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New Music: Dan Weber

[contextly_sidebar id=”Rets0w7P6k49Z5eEvpG79EnA7HxjRvp0″]The Daily Music Break was supposed to feature a podcast with country singer/songwriter Dan Weber today. We were halfway through recording it when my computer made some strange noises and the screen went blank. Or, more precisely, reverted to looking likes its great grandfather, a blue screen with white lettering from a 1970s movie.

So, instead, here are two tunes from Dan. The total meltdown of my technology actually was preceded by a couple of partial meltdowns. Dan was a great sport about the whole thing.

I’ll record the podcast with him—hopefully this week. If so, I’ll post it next Monday.

Dan started in the music business relatively late in life. He’s won several awards and has an album out.

I’d tell you more of his story, but he is tremendous at telling his own and those of the people he meets. He does this both in his songs and in his conversations with audiences before he gets down to playing. So I’ll wait to rerecord the podcast and let him tell the story himself.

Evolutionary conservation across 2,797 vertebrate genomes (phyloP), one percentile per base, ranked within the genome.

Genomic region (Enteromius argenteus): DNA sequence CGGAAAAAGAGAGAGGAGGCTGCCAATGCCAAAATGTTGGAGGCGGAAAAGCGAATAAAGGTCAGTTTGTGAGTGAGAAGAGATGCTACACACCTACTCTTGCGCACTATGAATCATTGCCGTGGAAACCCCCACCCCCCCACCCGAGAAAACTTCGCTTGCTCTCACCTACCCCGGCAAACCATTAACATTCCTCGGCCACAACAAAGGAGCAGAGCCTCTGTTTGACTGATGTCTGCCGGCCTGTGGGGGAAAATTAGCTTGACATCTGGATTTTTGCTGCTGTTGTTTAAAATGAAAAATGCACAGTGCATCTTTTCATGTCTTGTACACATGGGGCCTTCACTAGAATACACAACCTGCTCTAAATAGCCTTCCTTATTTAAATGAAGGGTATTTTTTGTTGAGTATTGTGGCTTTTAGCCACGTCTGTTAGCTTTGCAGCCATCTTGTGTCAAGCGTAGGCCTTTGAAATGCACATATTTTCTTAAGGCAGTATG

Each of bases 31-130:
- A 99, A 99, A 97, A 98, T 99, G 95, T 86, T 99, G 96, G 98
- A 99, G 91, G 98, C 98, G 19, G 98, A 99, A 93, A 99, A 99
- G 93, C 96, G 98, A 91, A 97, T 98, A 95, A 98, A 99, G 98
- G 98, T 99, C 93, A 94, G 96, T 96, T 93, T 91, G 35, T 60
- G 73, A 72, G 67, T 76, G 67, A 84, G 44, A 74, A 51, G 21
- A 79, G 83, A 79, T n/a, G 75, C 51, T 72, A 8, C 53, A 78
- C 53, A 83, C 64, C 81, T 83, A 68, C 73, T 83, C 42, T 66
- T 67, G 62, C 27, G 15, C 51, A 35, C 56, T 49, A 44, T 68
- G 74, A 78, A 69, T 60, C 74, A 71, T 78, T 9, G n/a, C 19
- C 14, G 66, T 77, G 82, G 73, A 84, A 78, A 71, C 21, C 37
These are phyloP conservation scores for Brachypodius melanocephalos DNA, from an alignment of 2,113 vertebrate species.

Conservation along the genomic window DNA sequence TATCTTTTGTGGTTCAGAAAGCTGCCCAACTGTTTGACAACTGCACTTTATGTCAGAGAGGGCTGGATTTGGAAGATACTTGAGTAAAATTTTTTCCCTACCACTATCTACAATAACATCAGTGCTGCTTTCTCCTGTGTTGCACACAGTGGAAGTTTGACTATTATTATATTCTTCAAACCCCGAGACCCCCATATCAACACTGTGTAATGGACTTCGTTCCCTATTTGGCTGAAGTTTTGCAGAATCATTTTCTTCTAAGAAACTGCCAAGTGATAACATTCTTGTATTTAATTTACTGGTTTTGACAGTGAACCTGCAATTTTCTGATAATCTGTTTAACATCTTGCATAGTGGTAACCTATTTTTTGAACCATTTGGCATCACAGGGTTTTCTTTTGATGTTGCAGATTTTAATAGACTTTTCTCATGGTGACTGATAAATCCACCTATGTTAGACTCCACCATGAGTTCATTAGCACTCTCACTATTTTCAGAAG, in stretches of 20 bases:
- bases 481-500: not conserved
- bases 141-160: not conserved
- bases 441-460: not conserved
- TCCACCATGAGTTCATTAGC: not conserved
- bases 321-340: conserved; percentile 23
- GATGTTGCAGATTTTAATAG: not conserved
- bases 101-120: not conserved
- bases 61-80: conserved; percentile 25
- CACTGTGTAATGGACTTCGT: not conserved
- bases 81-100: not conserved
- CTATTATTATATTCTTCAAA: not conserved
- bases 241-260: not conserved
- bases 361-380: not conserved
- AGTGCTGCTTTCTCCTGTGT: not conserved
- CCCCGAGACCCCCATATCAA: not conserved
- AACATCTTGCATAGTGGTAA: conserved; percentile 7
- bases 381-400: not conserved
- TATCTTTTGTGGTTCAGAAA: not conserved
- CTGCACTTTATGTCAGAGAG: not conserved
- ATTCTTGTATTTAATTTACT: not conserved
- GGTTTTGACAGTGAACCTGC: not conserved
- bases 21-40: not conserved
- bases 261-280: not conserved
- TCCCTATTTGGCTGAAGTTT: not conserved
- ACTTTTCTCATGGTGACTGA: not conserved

Above is “Hank and Jesus” and below is “Oh, Woody.”

The homepage photo was taken by Sharman Smith.

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Here’s What’s Here

The Daily Music Break explores every genre of music, from hip hop to opera. It's simple: Boundaries are dumb. It's all good. Here is more about the site and here is our index:

--A Tribe Called Quest to The Dick Hyman Trio (In other words, A to H)

--Indigo Girls to Queen Ida (I to Q)

--Radiohead to ZZ Top (R to Z)

Reading Music

The stories of the great bands and musicians are fascinating. Musicians as a group are brilliant, but often troubled. The combination of creativity and drama makes for great reading.

Here are some books to check out.

Duke Ellington brought class, sophistication and style to jazz which, until that point, was proudly unpolished and raucous. His story is profound. The author, Terry Teachout, also wrote "Pops," the acclaimed bio of Louis Armstrong. Click here or on the image.


What else is there to say? Here is the story behind every song written by The Beatles. Click here or on the image.


The Grateful Dead don't get enough credit for the profound nature of its lyrics. Many of the band's songs are driven by a deep and literate Americana ("I'm Uncle Sam/That's who I am/Been hidin' out/In a rock and roll band" and "Majordomo Billy Bojangles/Sit down and have a drink with me/What's this about Alabama/Keeps comin' back to me?").

David Dodd's exhaustive study tells the story, song by song. Click here or on the image.

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